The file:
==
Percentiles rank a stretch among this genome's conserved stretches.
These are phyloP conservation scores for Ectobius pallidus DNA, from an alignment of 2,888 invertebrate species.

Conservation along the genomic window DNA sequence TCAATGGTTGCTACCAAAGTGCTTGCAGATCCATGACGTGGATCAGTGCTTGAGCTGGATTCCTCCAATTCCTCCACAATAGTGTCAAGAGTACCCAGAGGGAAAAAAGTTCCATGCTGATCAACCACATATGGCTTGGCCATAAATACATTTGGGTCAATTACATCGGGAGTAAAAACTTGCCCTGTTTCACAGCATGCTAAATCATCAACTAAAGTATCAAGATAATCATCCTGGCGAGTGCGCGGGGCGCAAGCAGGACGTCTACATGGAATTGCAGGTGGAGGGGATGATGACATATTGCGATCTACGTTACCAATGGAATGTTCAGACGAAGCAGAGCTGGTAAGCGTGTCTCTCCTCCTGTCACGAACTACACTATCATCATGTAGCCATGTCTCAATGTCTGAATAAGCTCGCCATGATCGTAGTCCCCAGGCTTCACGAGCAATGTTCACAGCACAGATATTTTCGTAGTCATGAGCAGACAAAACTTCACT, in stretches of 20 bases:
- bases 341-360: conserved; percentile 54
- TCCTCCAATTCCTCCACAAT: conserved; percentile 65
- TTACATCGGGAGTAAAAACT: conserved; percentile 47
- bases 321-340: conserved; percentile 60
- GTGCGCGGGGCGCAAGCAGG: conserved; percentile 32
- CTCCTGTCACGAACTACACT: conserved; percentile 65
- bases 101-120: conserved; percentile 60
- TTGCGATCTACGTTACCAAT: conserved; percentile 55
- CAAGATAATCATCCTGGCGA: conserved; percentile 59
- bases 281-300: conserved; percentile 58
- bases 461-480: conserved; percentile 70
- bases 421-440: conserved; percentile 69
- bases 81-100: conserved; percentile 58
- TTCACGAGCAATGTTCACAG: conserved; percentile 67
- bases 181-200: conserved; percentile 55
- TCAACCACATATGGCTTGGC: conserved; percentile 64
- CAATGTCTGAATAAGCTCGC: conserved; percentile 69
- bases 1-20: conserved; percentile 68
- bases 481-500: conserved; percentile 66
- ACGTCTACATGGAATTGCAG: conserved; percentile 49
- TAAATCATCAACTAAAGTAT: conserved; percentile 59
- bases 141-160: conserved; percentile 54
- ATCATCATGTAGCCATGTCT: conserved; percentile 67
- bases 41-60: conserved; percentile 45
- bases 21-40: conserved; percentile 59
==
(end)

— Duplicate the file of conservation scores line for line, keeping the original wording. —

Percentiles rank a stretch among this genome's conserved stretches.
These are phyloP conservation scores for Ectobius pallidus DNA, from an alignment of 2,888 invertebrate species.

Conservation along the genomic window DNA sequence TCAATGGTTGCTACCAAAGTGCTTGCAGATCCATGACGTGGATCAGTGCTTGAGCTGGATTCCTCCAATTCCTCCACAATAGTGTCAAGAGTACCCAGAGGGAAAAAAGTTCCATGCTGATCAACCACATATGGCTTGGCCATAAATACATTTGGGTCAATTACATCGGGAGTAAAAACTTGCCCTGTTTCACAGCATGCTAAATCATCAACTAAAGTATCAAGATAATCATCCTGGCGAGTGCGCGGGGCGCAAGCAGGACGTCTACATGGAATTGCAGGTGGAGGGGATGATGACATATTGCGATCTACGTTACCAATGGAATGTTCAGACGAAGCAGAGCTGGTAAGCGTGTCTCTCCTCCTGTCACGAACTACACTATCATCATGTAGCCATGTCTCAATGTCTGAATAAGCTCGCCATGATCGTAGTCCCCAGGCTTCACGAGCAATGTTCACAGCACAGATATTTTCGTAGTCATGAGCAGACAAAACTTCACT, in stretches of 20 bases:
- bases 341-360: conserved; percentile 54
- TCCTCCAATTCCTCCACAAT: conserved; percentile 65
- TTACATCGGGAGTAAAAACT: conserved; percentile 47
- bases 321-340: conserved; percentile 60
- GTGCGCGGGGCGCAAGCAGG: conserved; percentile 32
- CTCCTGTCACGAACTACACT: conserved; percentile 65
- bases 101-120: conserved; percentile 60
- TTGCGATCTACGTTACCAAT: conserved; percentile 55
- CAAGATAATCATCCTGGCGA: conserved; percentile 59
- bases 281-300: conserved; percentile 58
- bases 461-480: conserved; percentile 70
- bases 421-440: conserved; percentile 69
- bases 81-100: conserved; percentile 58
- TTCACGAGCAATGTTCACAG: conserved; percentile 67
- bases 181-200: conserved; percentile 55
- TCAACCACATATGGCTTGGC: conserved; percentile 64
- CAATGTCTGAATAAGCTCGC: conserved; percentile 69
- bases 1-20: conserved; percentile 68
- bases 481-500: conserved; percentile 66
- ACGTCTACATGGAATTGCAG: conserved; percentile 49
- TAAATCATCAACTAAAGTAT: conserved; percentile 59
- bases 141-160: conserved; percentile 54
- ATCATCATGTAGCCATGTCT: conserved; percentile 67
- bases 41-60: conserved; percentile 45
- bases 21-40: conserved; percentile 59